Retroviruses in CAR-T therapies: From gamma retrovirus to lentivirus

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Introduction

In recent years, chimeric antigen receptor T (CAR-T) cells have become an increasingly attractive immunotherapy tool, particularly for the treatment of cancer. Modification of activated T cells to express a chimeric antigen receptor (CAR) specific to the target antigen has previously relied on the use of gamma retroviruses. However, in the past decade, there has been a shift in preference towards lentiviruses.

Driven by the huge potential CAR-T therapies have for the treatment of both cancers and autoimmune diseases, five CAR-T therapies have been approved since 20171, and over 500 were in clinical stages in 20201. As a result, it is expected that there will be an increase in the number of CAR-T therapies requiring development and manufacturing at a large scale in the coming years. If the preference for lentiviral vector use in CAR-T therapy development continues, it is likely that scaling production will bring many challenges that researchers are often unaware of.

In this article, Bill Vincent, Founder & Executive Chairman at Genezen explores the shift from gamma retroviruses to lentiviruses. He examines the impact of this shift on the development and manufacturing of these therapies and highlights the challenges CDMOs will still need to overcome.

How CAR-T cells can be used for patient-specific cancer immunotherapies

CAR-T cells are typically used as a tool in cancer immunotherapies. This tool is particularly useful for difficult-to-treat cancers such as acute lymphoblastic leukemia (ALL) and B-cell malignancies. It is also a vital treatment option for patients with cancers that have not responded well to previous alternative treatments such as chemotherapy or surgery.

When a patient is to receive CAR-T therapy, T cells (both CD4+ and CD8+) are usually taken from the patient. The T cells are activated and transduced with viral vectors (VVs) containing the genes for CAR expression. The successfully transduced T cells (CAR-T cells) will express the CAR, this receptor is chimeric in that it has both an antigen-binding site and activating functions. The antigen binding site is designed to be specific to antigens on the patient’s tumor cells.

The cells are then harvested and infused into the patient. On recognition of their target antigen, the CAR-T cells become activated and facilitate the destruction of cancer cells through several mechanisms, including cytotoxic proliferation.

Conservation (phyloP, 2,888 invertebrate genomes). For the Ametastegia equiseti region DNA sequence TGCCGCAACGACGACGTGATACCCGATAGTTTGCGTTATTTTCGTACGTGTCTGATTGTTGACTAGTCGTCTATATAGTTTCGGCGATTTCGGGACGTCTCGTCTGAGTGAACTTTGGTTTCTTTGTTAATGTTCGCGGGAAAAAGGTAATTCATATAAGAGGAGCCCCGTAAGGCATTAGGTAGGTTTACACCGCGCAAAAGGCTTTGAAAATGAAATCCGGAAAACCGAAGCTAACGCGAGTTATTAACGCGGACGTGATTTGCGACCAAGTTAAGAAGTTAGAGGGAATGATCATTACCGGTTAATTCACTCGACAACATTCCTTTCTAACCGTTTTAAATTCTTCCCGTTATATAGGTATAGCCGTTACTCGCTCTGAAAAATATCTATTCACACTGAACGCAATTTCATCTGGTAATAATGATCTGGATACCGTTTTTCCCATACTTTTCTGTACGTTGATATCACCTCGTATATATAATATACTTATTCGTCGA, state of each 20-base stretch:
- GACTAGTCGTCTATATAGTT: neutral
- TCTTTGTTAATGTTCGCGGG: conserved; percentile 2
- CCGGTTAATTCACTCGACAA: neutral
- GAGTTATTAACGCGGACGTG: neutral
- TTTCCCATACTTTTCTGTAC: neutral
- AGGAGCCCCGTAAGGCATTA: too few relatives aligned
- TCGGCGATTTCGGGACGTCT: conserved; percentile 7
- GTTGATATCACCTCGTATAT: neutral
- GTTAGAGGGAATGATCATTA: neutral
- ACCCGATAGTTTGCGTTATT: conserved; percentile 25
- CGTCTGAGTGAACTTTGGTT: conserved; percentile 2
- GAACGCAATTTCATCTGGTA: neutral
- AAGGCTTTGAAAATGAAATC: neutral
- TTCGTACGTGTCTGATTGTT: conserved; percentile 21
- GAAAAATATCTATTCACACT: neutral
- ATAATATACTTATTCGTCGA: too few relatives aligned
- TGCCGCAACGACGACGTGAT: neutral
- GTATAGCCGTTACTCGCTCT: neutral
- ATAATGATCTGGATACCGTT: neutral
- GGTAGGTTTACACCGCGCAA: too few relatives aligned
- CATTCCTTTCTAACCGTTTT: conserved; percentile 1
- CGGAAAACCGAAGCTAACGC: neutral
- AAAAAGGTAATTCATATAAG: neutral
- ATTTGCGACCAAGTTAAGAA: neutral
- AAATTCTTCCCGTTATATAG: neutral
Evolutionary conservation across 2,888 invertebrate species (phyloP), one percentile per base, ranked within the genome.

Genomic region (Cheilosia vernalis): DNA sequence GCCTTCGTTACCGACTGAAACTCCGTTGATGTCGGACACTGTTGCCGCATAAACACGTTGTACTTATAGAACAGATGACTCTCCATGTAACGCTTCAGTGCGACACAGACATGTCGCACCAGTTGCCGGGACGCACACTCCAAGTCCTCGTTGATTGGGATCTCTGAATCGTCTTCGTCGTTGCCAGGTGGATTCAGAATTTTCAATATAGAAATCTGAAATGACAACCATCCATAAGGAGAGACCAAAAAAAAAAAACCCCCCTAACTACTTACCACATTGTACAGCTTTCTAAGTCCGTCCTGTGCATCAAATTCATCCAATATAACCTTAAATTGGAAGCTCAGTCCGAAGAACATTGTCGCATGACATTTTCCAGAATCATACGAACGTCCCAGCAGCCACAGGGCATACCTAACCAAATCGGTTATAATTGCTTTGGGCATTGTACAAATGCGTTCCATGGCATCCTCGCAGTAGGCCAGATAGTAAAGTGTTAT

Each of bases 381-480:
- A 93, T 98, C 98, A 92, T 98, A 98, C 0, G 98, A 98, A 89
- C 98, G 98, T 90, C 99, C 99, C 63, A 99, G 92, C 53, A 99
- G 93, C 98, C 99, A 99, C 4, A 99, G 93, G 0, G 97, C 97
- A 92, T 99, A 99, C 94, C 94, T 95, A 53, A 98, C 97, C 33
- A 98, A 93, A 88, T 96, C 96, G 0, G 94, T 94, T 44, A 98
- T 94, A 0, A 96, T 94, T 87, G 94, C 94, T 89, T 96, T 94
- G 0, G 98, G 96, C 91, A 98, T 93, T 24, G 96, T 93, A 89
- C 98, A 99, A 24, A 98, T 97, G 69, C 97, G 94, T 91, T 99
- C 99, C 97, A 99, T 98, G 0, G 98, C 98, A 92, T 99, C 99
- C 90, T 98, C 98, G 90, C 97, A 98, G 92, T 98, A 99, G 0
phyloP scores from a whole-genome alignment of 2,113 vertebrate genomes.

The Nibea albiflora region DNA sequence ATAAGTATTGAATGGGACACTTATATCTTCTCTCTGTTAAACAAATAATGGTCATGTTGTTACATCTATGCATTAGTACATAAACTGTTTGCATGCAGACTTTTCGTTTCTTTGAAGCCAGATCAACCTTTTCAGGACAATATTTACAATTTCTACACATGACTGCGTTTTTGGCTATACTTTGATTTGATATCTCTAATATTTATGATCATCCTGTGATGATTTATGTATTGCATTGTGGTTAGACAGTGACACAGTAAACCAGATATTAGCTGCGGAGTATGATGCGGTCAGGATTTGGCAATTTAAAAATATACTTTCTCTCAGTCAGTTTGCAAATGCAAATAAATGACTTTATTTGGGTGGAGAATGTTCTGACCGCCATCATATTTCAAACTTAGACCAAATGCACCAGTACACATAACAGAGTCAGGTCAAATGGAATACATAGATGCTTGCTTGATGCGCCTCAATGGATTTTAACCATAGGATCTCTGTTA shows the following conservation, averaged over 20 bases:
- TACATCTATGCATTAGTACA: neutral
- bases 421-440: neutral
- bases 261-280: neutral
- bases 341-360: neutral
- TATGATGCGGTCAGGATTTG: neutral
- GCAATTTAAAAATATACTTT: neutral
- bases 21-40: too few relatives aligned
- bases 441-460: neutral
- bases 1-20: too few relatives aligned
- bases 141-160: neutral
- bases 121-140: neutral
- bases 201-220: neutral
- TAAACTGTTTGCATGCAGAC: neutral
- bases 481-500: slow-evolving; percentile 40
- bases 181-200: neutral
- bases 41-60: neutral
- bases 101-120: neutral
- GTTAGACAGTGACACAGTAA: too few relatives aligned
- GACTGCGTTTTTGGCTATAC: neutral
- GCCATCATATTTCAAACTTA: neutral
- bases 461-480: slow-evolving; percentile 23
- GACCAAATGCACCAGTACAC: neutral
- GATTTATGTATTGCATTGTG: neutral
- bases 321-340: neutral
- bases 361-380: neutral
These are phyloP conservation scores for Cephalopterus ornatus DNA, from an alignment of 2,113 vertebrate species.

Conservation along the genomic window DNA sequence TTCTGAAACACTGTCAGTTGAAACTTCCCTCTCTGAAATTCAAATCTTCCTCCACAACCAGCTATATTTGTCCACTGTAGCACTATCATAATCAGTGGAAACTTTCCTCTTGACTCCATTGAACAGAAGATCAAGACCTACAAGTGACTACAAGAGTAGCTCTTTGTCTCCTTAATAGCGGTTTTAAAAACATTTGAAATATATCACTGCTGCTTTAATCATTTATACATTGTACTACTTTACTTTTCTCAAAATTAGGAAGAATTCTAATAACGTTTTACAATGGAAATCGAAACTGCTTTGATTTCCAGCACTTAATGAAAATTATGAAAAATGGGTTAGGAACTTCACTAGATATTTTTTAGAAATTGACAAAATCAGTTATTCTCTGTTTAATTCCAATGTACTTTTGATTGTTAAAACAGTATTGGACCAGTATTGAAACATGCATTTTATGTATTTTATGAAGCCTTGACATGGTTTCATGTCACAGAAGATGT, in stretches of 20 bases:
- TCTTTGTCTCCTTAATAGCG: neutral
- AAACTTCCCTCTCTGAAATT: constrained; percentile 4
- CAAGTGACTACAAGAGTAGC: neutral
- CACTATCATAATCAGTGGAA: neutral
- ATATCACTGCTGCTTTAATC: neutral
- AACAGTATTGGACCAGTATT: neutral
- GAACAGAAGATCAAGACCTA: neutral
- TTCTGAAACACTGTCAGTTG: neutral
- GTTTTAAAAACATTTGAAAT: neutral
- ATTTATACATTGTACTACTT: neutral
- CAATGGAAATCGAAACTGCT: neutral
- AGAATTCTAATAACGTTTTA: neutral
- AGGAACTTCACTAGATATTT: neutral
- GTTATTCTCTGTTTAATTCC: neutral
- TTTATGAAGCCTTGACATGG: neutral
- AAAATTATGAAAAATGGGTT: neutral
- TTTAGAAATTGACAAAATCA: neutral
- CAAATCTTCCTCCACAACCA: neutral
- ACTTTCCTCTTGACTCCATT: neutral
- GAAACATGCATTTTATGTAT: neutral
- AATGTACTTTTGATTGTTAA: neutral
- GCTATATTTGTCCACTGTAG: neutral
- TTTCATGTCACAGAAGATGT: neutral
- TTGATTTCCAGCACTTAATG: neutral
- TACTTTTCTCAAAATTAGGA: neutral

The use of retroviruses for the development of CAR-T therapies

Viral vectors from Retroviridae family (that includes gamma retrovirus and Lentivirus) are the most used vector for cell therapy applications, including in CAR-T therapies, as they offer capacity to stably integrate genetic material into the host genome.

Retroviruses are lipid-enveloped particles comprising a single-stranded (ss) diploid RNA genome. There are two defining characteristics of retroviral vectors that make them particularly suited for gene transfer. The first is that most of the viral genome can be easily replaced with the transgene(s) of interest. The second is that the transgene can be permanently integrated into the host cell genome upon transduction.

When used in CAR-T therapies, the coding sequences of the retroviral RNA are replaced by the transgene of interest (the gene encoding the CAR) and transfected into a packaging cell line for amplification. With most of the viral genome removed, separate helper plasmids are then needed for viral amplification. These plasmids contain gag, pol, and env genes encoding the capsid proteins, replication enzymes, and envelope glycoproteins, respectively, needed for successful viral packaging. These plasmids are devoid of a packaging signal, meaning replication-competent retroviruses (RCRs) will not be produced and patient safety is increased.

Once amplified in the packaging cell line, retroviral particles are purified, analyzed, and packaged. The harvested retroviral particles can then be transduced into stimulated T cells to produce CAR-T cells.

The move from gamma retroviruses to lentiviruses

The first gene therapy clinical trials to be considered successful used gamma retroviruses. Gamma retroviral vectors were a very attractive option due to their ability to carry a large transgene, be generated using a stable producer cell line, and affect high rates of transduction into the target cells.

However, with increased use, safety concerns related to gamma retroviruses began to rise; they tend to insert their transgenes near oncogene promoters. If integration occurs in or near a proto-oncogene, the gene misregulation could cause normal cells to become cancerous. The chances of oncogenic transformation with gamma retrovirus transduction are more likely than in a random integration profile2.

Unfortunately, this potential risk came to fruition in trials where bone marrow stem cells were transduced with gamma retroviruses for treatment of genetic disorders. As a result, some patients developed leukemia3-5.

In light of these events, many researchers have moved away from using gamma retroviral vectors for cancer therapies and lentiviral vectors (LVs) have become a popular alternative.